They can't take away parental rights (different than custody) unless/until dss has custody of difficult child for one year then a judge determines it in a court hearing after that. Only a judge can turn difficult child over to dss- the PO cannot. I think a judge has to even approve it if a parent tries to. Anyway, I'm not going to try to- it dawned on me this afternoon that this PO cannot tell me I have to file for relief of custody. They can, however, request a hearing to have difficult child turned over to dss. But I'm not sure they can do that right now with difficult child just being turned over to Department of Juvenile Justice. Let's hope not. However if they do, I believe that I can request an attny. I know that if it stays this way, they would do this prior to difficult child's release. CSU doesn't want to use the little resources they have left after all the funding cuts and group home closures on difficult child. They have already told me that they definitely will NOT use them when they know that they can turn a difficult child over to dss and another family member will take them- this of course, is why this has always been used as a threat toward me- but it's a real threat. And knowing that they have this "threat" available to hold over my head is exactly why they have been so unwilling to negotiate any requirements with me. But again, it also allowed difficult child to walk over me because difficult child knew I would become a doormat before letting them send him to my bro, no matter what he did. I just will never condone sending a kid to a high-risk situation as appropriate punishment. But- life is a lot different when you're over 17 than it is when you are a tween. LOL! And if difficult child isn't turned over to dss until after he's 17yo- well then- I can never lose parental rights- it just doesn't give them the year they would have to have before he turns 18yo.

    Nothing can be resolvved though until next week when we find out difficult child's length of stay- sentence in Department of Juvenile Justice. Then later the issue will be not having a permanent home. I'm not going to let them threaten me over it or about it. Whether or not they turn difficult child over to dss because I don't have a permanent, stable home for a few months early on in his sentence, I don't know. I would tend to think that even if they did, dss would work with me and wait and see if I had a suitable, stable home again by the time difficult child is released. And I can't see why dss would get my bro involved now when they don't need him to take custody yet- plus he's out of state. It would seem more feasible that dss would return him to me if I had a stable home and was willing to take difficult child back and work with the PO at the time of difficult child's release- but again, my reasoning and their's is always different and I really don't know if this jurisdiction can require to have a "plan" signed this early on.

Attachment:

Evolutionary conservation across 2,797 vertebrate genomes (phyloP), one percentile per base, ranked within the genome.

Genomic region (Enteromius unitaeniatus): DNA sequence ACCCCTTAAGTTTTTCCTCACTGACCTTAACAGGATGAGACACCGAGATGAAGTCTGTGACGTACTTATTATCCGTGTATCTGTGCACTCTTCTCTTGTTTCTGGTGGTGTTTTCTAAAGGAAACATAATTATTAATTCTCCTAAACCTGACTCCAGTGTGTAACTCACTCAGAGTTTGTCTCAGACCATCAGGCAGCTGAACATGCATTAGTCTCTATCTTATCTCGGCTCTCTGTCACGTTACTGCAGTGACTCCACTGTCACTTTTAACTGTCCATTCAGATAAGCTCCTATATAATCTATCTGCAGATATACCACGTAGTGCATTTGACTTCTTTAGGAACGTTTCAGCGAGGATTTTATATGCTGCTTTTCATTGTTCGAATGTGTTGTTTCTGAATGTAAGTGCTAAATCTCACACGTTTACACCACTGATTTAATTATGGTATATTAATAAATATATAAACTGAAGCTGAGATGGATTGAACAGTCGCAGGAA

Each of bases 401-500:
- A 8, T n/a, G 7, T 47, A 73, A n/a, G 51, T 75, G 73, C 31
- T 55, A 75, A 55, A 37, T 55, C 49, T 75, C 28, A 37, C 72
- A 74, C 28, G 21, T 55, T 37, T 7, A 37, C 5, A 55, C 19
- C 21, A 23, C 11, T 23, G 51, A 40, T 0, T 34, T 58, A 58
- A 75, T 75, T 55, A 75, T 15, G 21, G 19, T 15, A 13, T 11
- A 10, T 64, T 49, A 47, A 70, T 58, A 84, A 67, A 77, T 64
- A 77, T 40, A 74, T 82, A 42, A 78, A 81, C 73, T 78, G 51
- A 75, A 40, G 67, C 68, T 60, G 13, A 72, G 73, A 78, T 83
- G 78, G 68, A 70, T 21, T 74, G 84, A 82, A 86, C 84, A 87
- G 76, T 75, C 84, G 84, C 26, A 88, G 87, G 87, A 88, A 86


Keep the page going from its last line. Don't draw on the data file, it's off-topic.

All I know is that it can't be all that simple and cut and dry or this PO wouldn't have gotten so shaken and ticked off when I calmly made it clear, the third time, that I am not signing that thing today. I told him after I find out difficult child's length of stay next week, I will weigh things and contact him. I will have to contact him within a few weeks anyway to give him a new phone number and tell him where I am. They are real worried that I'm going to disappear on them, I think, but I also know that they can't claim that as long as difficult child are in contact with each other and we both write each other and talk on the phone and I will visit as soon as the processing place allows it- so they can't claim abandonment. Plus, I went to this appointment with the PO. I'm just tired of being ordered to sign things saying I'm in agreement when I'm not, then being told I can be taken to court for not complying with what I signed agreement to. But then they say there is no choice- if there is no choice why is there a paper of agreement?